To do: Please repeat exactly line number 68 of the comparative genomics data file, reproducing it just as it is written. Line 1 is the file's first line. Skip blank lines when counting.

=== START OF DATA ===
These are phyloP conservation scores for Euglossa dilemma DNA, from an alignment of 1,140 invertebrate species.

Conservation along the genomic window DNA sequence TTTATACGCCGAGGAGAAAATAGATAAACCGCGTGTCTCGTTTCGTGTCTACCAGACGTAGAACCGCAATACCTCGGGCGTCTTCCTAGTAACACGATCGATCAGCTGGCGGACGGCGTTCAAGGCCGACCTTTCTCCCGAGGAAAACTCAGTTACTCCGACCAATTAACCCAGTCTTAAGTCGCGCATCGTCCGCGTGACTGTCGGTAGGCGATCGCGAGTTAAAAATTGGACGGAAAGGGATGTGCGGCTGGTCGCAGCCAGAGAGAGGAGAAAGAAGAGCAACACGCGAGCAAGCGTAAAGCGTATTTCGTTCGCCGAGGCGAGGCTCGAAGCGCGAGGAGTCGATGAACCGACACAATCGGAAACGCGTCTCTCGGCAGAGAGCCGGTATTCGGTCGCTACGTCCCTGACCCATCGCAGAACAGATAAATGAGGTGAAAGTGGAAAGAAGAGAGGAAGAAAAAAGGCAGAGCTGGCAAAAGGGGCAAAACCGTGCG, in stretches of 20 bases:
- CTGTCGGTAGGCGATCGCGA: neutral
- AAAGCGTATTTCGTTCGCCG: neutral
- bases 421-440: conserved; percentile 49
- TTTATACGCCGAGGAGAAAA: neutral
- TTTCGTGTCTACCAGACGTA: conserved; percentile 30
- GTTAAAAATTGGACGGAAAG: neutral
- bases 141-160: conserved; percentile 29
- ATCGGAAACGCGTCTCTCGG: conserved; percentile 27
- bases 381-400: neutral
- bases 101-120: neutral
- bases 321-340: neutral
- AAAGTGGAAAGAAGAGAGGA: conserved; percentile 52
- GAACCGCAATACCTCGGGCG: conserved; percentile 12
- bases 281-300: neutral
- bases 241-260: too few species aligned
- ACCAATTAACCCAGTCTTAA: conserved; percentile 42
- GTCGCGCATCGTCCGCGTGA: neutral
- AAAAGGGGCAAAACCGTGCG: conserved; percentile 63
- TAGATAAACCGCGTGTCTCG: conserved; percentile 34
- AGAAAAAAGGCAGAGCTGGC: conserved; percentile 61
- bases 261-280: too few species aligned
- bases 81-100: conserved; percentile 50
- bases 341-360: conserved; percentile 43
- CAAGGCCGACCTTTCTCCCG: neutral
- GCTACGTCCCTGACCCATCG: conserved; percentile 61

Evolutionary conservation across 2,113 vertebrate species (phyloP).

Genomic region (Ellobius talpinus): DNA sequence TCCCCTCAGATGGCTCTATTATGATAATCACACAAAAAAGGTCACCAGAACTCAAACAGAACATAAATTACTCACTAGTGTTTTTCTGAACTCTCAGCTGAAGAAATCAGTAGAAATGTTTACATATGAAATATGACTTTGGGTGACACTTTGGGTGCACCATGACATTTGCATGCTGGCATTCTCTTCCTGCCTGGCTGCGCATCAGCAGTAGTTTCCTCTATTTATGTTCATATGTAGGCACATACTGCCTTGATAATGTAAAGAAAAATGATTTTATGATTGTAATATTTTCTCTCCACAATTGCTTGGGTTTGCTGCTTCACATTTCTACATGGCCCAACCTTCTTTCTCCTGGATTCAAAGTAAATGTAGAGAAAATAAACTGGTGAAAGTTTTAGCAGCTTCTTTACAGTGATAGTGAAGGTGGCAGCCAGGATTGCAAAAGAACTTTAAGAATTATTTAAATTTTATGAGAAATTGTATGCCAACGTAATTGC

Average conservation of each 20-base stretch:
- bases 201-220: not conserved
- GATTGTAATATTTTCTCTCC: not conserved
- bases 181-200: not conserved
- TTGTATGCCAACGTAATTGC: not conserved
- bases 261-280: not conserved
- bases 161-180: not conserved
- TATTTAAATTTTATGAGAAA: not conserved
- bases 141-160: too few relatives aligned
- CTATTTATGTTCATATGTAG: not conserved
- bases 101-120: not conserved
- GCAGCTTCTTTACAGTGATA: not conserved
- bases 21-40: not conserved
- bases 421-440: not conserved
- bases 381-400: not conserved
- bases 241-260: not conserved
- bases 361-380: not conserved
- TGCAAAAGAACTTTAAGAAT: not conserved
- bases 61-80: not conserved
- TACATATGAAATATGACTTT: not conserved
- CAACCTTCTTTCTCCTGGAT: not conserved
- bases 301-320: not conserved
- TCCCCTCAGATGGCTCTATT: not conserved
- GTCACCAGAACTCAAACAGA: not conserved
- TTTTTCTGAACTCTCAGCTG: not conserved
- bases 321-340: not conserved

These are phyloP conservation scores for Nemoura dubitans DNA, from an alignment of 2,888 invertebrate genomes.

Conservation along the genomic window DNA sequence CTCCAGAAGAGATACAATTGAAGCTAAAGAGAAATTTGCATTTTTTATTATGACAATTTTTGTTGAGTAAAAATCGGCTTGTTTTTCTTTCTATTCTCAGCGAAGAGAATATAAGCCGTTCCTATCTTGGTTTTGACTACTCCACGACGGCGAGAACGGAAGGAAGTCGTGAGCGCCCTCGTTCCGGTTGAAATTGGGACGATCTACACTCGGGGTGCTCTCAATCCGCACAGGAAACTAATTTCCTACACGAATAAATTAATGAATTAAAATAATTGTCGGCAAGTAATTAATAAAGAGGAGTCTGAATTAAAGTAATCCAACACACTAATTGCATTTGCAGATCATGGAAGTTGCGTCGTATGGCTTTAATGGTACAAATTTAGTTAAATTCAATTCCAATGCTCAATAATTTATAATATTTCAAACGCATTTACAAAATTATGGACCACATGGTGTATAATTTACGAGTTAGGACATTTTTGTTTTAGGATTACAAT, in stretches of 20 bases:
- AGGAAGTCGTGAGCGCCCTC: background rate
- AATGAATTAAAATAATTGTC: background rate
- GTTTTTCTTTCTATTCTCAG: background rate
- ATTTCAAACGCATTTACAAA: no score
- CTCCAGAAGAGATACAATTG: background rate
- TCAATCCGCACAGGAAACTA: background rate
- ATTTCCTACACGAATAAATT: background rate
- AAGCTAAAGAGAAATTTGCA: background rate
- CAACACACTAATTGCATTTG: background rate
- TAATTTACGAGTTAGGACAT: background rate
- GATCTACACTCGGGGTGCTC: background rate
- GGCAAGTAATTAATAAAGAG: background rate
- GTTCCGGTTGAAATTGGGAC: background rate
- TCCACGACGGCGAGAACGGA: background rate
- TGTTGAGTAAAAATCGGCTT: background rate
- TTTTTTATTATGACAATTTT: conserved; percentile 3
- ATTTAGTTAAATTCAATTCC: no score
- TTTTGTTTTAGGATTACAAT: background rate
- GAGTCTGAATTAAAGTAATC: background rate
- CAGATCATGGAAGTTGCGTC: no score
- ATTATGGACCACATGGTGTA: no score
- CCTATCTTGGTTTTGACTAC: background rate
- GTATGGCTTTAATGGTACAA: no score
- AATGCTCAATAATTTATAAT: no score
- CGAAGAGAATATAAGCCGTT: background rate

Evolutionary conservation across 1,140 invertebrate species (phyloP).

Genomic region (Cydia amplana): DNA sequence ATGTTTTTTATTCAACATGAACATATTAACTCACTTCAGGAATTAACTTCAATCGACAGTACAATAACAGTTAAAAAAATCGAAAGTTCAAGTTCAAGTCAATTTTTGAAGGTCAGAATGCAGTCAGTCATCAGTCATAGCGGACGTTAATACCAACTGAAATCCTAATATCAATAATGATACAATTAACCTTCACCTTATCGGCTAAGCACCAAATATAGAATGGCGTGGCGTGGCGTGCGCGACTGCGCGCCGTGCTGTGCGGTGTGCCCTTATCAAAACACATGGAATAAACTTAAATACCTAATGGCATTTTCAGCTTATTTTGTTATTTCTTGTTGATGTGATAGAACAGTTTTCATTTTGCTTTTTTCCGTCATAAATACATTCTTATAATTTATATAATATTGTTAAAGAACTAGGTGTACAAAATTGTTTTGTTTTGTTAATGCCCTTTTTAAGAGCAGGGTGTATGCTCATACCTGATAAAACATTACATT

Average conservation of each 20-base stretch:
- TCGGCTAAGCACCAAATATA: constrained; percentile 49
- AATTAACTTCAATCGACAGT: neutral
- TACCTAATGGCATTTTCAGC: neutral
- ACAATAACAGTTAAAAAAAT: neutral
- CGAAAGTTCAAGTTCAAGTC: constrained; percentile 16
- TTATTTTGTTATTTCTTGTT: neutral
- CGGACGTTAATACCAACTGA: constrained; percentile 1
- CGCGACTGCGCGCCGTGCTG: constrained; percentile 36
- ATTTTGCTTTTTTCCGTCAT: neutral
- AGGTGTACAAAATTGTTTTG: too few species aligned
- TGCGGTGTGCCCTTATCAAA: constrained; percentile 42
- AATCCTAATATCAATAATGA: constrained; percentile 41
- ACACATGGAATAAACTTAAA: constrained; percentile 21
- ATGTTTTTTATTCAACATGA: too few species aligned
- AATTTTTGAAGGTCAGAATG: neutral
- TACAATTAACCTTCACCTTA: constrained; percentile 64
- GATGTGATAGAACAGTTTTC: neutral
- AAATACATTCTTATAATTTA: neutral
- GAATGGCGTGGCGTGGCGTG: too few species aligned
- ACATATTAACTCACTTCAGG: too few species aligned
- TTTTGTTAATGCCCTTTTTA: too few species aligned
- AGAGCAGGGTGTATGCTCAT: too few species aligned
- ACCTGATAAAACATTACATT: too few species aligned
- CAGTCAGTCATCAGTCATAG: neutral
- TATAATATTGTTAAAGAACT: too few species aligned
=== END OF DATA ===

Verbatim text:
- GATCTACACTCGGGGTGCTC: background rate